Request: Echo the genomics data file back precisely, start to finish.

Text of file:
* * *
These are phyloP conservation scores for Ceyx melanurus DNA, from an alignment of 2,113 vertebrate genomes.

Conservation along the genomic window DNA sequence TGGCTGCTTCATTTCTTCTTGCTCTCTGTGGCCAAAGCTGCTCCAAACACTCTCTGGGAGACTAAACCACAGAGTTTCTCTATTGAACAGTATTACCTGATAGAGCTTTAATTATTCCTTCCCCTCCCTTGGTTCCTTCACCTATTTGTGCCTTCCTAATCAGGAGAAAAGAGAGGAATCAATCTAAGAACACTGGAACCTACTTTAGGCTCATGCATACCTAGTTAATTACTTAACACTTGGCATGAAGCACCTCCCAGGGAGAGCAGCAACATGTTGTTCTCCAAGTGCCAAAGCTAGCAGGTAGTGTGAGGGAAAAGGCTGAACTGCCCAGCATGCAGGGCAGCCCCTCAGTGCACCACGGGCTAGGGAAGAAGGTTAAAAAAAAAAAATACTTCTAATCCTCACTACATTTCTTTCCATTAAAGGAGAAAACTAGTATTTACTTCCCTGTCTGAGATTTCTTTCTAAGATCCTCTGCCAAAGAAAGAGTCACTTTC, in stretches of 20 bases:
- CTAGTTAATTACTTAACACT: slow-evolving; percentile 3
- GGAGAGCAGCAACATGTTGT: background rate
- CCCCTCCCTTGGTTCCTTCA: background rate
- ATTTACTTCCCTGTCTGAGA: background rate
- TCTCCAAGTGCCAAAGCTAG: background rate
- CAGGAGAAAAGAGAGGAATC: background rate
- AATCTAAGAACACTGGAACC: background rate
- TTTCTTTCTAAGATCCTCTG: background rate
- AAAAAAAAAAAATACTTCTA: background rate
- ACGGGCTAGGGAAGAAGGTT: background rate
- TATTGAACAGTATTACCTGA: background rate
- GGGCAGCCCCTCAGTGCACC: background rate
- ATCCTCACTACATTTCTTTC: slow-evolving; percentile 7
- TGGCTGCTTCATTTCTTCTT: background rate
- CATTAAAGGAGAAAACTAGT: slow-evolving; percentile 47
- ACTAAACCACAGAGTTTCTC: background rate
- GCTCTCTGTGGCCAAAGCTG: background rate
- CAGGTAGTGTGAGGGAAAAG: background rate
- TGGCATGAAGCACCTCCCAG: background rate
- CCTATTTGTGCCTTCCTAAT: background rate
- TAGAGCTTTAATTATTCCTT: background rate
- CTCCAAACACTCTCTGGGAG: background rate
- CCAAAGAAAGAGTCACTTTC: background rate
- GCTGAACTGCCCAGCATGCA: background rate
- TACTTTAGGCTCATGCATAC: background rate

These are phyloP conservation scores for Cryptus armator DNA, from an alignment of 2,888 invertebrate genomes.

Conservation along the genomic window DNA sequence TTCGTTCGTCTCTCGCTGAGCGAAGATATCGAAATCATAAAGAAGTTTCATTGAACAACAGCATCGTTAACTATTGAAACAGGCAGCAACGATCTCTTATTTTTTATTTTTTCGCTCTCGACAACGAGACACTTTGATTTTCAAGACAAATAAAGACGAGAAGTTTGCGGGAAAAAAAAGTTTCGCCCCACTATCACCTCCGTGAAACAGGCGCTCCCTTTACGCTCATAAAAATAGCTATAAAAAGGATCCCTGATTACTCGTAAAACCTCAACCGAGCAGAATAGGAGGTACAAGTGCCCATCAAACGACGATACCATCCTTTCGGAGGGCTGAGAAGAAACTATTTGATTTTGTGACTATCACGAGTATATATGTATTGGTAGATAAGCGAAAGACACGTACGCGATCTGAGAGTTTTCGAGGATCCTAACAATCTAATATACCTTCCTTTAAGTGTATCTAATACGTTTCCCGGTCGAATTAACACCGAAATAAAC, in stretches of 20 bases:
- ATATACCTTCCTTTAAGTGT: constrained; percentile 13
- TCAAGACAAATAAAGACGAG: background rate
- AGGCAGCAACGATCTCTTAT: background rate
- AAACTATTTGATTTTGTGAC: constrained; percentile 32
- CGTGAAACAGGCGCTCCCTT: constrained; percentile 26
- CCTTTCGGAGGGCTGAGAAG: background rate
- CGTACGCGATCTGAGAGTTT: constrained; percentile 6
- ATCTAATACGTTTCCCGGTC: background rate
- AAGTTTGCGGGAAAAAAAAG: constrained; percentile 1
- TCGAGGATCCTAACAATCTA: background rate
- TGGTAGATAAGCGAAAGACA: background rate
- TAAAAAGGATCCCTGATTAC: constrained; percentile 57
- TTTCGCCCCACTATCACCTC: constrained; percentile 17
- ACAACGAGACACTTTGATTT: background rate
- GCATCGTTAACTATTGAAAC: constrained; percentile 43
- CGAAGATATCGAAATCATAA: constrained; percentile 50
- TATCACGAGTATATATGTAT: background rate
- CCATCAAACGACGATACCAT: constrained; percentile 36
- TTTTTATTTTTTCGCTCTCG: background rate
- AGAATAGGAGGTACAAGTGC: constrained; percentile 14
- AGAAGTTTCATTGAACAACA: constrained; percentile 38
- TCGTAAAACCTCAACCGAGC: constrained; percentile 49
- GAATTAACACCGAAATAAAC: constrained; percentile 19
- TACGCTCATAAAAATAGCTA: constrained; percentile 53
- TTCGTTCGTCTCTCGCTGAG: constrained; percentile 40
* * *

These are phyloP conservation scores for Ceyx melanurus DNA, from an alignment of 2,113 vertebrate genomes.

Conservation along the genomic window DNA sequence TGGCTGCTTCATTTCTTCTTGCTCTCTGTGGCCAAAGCTGCTCCAAACACTCTCTGGGAGACTAAACCACAGAGTTTCTCTATTGAACAGTATTACCTGATAGAGCTTTAATTATTCCTTCCCCTCCCTTGGTTCCTTCACCTATTTGTGCCTTCCTAATCAGGAGAAAAGAGAGGAATCAATCTAAGAACACTGGAACCTACTTTAGGCTCATGCATACCTAGTTAATTACTTAACACTTGGCATGAAGCACCTCCCAGGGAGAGCAGCAACATGTTGTTCTCCAAGTGCCAAAGCTAGCAGGTAGTGTGAGGGAAAAGGCTGAACTGCCCAGCATGCAGGGCAGCCCCTCAGTGCACCACGGGCTAGGGAAGAAGGTTAAAAAAAAAAAATACTTCTAATCCTCACTACATTTCTTTCCATTAAAGGAGAAAACTAGTATTTACTTCCCTGTCTGAGATTTCTTTCTAAGATCCTCTGCCAAAGAAAGAGTCACTTTC, in stretches of 20 bases:
- CTAGTTAATTACTTAACACT: slow-evolving; percentile 3
- GGAGAGCAGCAACATGTTGT: background rate
- CCCCTCCCTTGGTTCCTTCA: background rate
- ATTTACTTCCCTGTCTGAGA: background rate
- TCTCCAAGTGCCAAAGCTAG: background rate
- CAGGAGAAAAGAGAGGAATC: background rate
- AATCTAAGAACACTGGAACC: background rate
- TTTCTTTCTAAGATCCTCTG: background rate
- AAAAAAAAAAAATACTTCTA: background rate
- ACGGGCTAGGGAAGAAGGTT: background rate
- TATTGAACAGTATTACCTGA: background rate
- GGGCAGCCCCTCAGTGCACC: background rate
- ATCCTCACTACATTTCTTTC: slow-evolving; percentile 7
- TGGCTGCTTCATTTCTTCTT: background rate
- CATTAAAGGAGAAAACTAGT: slow-evolving; percentile 47
- ACTAAACCACAGAGTTTCTC: background rate
- GCTCTCTGTGGCCAAAGCTG: background rate
- CAGGTAGTGTGAGGGAAAAG: background rate
- TGGCATGAAGCACCTCCCAG: background rate
- CCTATTTGTGCCTTCCTAAT: background rate
- TAGAGCTTTAATTATTCCTT: background rate
- CTCCAAACACTCTCTGGGAG: background rate
- CCAAAGAAAGAGTCACTTTC: background rate
- GCTGAACTGCCCAGCATGCA: background rate
- TACTTTAGGCTCATGCATAC: background rate

These are phyloP conservation scores for Cryptus armator DNA, from an alignment of 2,888 invertebrate genomes.

Conservation along the genomic window DNA sequence TTCGTTCGTCTCTCGCTGAGCGAAGATATCGAAATCATAAAGAAGTTTCATTGAACAACAGCATCGTTAACTATTGAAACAGGCAGCAACGATCTCTTATTTTTTATTTTTTCGCTCTCGACAACGAGACACTTTGATTTTCAAGACAAATAAAGACGAGAAGTTTGCGGGAAAAAAAAGTTTCGCCCCACTATCACCTCCGTGAAACAGGCGCTCCCTTTACGCTCATAAAAATAGCTATAAAAAGGATCCCTGATTACTCGTAAAACCTCAACCGAGCAGAATAGGAGGTACAAGTGCCCATCAAACGACGATACCATCCTTTCGGAGGGCTGAGAAGAAACTATTTGATTTTGTGACTATCACGAGTATATATGTATTGGTAGATAAGCGAAAGACACGTACGCGATCTGAGAGTTTTCGAGGATCCTAACAATCTAATATACCTTCCTTTAAGTGTATCTAATACGTTTCCCGGTCGAATTAACACCGAAATAAAC, in stretches of 20 bases:
- ATATACCTTCCTTTAAGTGT: constrained; percentile 13
- TCAAGACAAATAAAGACGAG: background rate
- AGGCAGCAACGATCTCTTAT: background rate
- AAACTATTTGATTTTGTGAC: constrained; percentile 32
- CGTGAAACAGGCGCTCCCTT: constrained; percentile 26
- CCTTTCGGAGGGCTGAGAAG: background rate
- CGTACGCGATCTGAGAGTTT: constrained; percentile 6
- ATCTAATACGTTTCCCGGTC: background rate
- AAGTTTGCGGGAAAAAAAAG: constrained; percentile 1
- TCGAGGATCCTAACAATCTA: background rate
- TGGTAGATAAGCGAAAGACA: background rate
- TAAAAAGGATCCCTGATTAC: constrained; percentile 57
- TTTCGCCCCACTATCACCTC: constrained; percentile 17
- ACAACGAGACACTTTGATTT: background rate
- GCATCGTTAACTATTGAAAC: constrained; percentile 43
- CGAAGATATCGAAATCATAA: constrained; percentile 50
- TATCACGAGTATATATGTAT: background rate
- CCATCAAACGACGATACCAT: constrained; percentile 36
- TTTTTATTTTTTCGCTCTCG: background rate
- AGAATAGGAGGTACAAGTGC: constrained; percentile 14
- AGAAGTTTCATTGAACAACA: constrained; percentile 38
- TCGTAAAACCTCAACCGAGC: constrained; percentile 49
- GAATTAACACCGAAATAAAC: constrained; percentile 19
- TACGCTCATAAAAATAGCTA: constrained; percentile 53
- TTCGTTCGTCTCTCGCTGAG: constrained; percentile 40